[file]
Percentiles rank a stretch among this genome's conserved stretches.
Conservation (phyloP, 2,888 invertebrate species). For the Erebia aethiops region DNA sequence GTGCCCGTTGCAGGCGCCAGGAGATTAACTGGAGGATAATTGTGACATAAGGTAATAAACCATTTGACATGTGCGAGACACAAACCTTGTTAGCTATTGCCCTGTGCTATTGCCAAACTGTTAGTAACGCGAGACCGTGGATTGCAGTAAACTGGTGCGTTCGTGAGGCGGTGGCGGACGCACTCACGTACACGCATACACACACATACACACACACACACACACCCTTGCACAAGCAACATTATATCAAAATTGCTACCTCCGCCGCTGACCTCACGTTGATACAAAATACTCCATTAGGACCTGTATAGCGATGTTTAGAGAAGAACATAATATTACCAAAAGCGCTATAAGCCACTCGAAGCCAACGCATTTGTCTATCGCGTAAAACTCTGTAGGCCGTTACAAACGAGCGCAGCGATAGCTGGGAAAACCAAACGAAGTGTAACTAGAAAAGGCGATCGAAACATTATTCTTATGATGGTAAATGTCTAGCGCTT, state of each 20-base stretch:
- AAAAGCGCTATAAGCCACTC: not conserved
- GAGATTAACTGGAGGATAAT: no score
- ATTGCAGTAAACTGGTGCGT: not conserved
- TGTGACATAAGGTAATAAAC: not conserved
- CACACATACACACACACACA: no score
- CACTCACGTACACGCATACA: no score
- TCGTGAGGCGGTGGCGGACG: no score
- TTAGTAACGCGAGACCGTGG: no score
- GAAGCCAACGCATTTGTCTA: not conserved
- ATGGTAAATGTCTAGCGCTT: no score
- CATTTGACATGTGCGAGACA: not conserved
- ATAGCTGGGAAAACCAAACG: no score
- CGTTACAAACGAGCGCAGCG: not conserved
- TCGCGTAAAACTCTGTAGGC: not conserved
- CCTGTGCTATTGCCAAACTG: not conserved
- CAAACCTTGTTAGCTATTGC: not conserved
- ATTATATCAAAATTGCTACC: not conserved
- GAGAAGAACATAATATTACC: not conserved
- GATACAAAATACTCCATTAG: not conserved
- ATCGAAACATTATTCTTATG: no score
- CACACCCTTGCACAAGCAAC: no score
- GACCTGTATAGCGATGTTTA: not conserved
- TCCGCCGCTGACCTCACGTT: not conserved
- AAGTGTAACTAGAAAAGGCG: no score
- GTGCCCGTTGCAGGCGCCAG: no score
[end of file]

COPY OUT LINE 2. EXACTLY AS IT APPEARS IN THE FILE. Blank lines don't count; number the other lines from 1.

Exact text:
Conservation (phyloP, 2,888 invertebrate species). For the Erebia aethiops region DNA sequence GTGCCCGTTGCAGGCGCCAGGAGATTAACTGGAGGATAATTGTGACATAAGGTAATAAACCATTTGACATGTGCGAGACACAAACCTTGTTAGCTATTGCCCTGTGCTATTGCCAAACTGTTAGTAACGCGAGACCGTGGATTGCAGTAAACTGGTGCGTTCGTGAGGCGGTGGCGGACGCACTCACGTACACGCATACACACACATACACACACACACACACACCCTTGCACAAGCAACATTATATCAAAATTGCTACCTCCGCCGCTGACCTCACGTTGATACAAAATACTCCATTAGGACCTGTATAGCGATGTTTAGAGAAGAACATAATATTACCAAAAGCGCTATAAGCCACTCGAAGCCAACGCATTTGTCTATCGCGTAAAACTCTGTAGGCCGTTACAAACGAGCGCAGCGATAGCTGGGAAAACCAAACGAAGTGTAACTAGAAAAGGCGATCGAAACATTATTCTTATGATGGTAAATGTCTAGCGCTT, state of each 20-base stretch: